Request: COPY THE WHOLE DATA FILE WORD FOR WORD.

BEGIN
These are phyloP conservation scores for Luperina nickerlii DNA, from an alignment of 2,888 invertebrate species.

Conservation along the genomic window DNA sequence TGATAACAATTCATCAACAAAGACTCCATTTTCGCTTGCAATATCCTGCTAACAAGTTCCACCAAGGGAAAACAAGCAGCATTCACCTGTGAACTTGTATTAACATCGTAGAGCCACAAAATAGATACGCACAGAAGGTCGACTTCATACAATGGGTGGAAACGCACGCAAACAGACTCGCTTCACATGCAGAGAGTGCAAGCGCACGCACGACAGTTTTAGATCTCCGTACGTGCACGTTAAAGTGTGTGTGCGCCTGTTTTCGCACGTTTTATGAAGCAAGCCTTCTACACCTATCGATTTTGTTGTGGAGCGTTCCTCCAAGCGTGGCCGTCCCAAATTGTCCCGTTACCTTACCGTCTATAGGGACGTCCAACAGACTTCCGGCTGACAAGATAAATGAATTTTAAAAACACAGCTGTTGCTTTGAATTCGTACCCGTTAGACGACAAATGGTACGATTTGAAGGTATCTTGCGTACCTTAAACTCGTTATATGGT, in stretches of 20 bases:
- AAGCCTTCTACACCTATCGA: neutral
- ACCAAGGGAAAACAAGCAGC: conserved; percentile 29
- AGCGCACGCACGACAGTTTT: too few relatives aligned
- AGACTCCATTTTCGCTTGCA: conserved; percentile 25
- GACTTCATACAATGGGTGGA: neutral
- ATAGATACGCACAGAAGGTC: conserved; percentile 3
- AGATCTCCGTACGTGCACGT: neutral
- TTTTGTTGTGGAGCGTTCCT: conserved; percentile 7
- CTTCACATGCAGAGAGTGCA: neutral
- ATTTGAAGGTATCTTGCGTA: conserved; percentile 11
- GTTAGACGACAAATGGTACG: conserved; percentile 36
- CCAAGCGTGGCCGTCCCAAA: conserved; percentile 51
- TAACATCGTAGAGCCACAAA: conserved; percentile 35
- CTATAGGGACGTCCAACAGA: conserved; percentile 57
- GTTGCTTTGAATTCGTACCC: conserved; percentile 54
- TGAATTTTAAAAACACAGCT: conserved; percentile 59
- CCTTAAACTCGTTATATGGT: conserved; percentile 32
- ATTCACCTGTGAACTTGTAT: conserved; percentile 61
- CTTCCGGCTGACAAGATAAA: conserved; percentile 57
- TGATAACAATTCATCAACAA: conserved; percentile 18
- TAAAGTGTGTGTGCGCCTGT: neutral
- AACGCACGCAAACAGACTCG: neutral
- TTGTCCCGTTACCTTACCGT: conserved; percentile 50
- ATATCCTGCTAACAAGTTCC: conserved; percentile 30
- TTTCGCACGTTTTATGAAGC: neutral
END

These are phyloP conservation scores for Luperina nickerlii DNA, from an alignment of 2,888 invertebrate species.

Conservation along the genomic window DNA sequence TGATAACAATTCATCAACAAAGACTCCATTTTCGCTTGCAATATCCTGCTAACAAGTTCCACCAAGGGAAAACAAGCAGCATTCACCTGTGAACTTGTATTAACATCGTAGAGCCACAAAATAGATACGCACAGAAGGTCGACTTCATACAATGGGTGGAAACGCACGCAAACAGACTCGCTTCACATGCAGAGAGTGCAAGCGCACGCACGACAGTTTTAGATCTCCGTACGTGCACGTTAAAGTGTGTGTGCGCCTGTTTTCGCACGTTTTATGAAGCAAGCCTTCTACACCTATCGATTTTGTTGTGGAGCGTTCCTCCAAGCGTGGCCGTCCCAAATTGTCCCGTTACCTTACCGTCTATAGGGACGTCCAACAGACTTCCGGCTGACAAGATAAATGAATTTTAAAAACACAGCTGTTGCTTTGAATTCGTACCCGTTAGACGACAAATGGTACGATTTGAAGGTATCTTGCGTACCTTAAACTCGTTATATGGT, in stretches of 20 bases:
- AAGCCTTCTACACCTATCGA: neutral
- ACCAAGGGAAAACAAGCAGC: conserved; percentile 29
- AGCGCACGCACGACAGTTTT: too few relatives aligned
- AGACTCCATTTTCGCTTGCA: conserved; percentile 25
- GACTTCATACAATGGGTGGA: neutral
- ATAGATACGCACAGAAGGTC: conserved; percentile 3
- AGATCTCCGTACGTGCACGT: neutral
- TTTTGTTGTGGAGCGTTCCT: conserved; percentile 7
- CTTCACATGCAGAGAGTGCA: neutral
- ATTTGAAGGTATCTTGCGTA: conserved; percentile 11
- GTTAGACGACAAATGGTACG: conserved; percentile 36
- CCAAGCGTGGCCGTCCCAAA: conserved; percentile 51
- TAACATCGTAGAGCCACAAA: conserved; percentile 35
- CTATAGGGACGTCCAACAGA: conserved; percentile 57
- GTTGCTTTGAATTCGTACCC: conserved; percentile 54
- TGAATTTTAAAAACACAGCT: conserved; percentile 59
- CCTTAAACTCGTTATATGGT: conserved; percentile 32
- ATTCACCTGTGAACTTGTAT: conserved; percentile 61
- CTTCCGGCTGACAAGATAAA: conserved; percentile 57
- TGATAACAATTCATCAACAA: conserved; percentile 18
- TAAAGTGTGTGTGCGCCTGT: neutral
- AACGCACGCAAACAGACTCG: neutral
- TTGTCCCGTTACCTTACCGT: conserved; percentile 50
- ATATCCTGCTAACAAGTTCC: conserved; percentile 30
- TTTCGCACGTTTTATGAAGC: neutral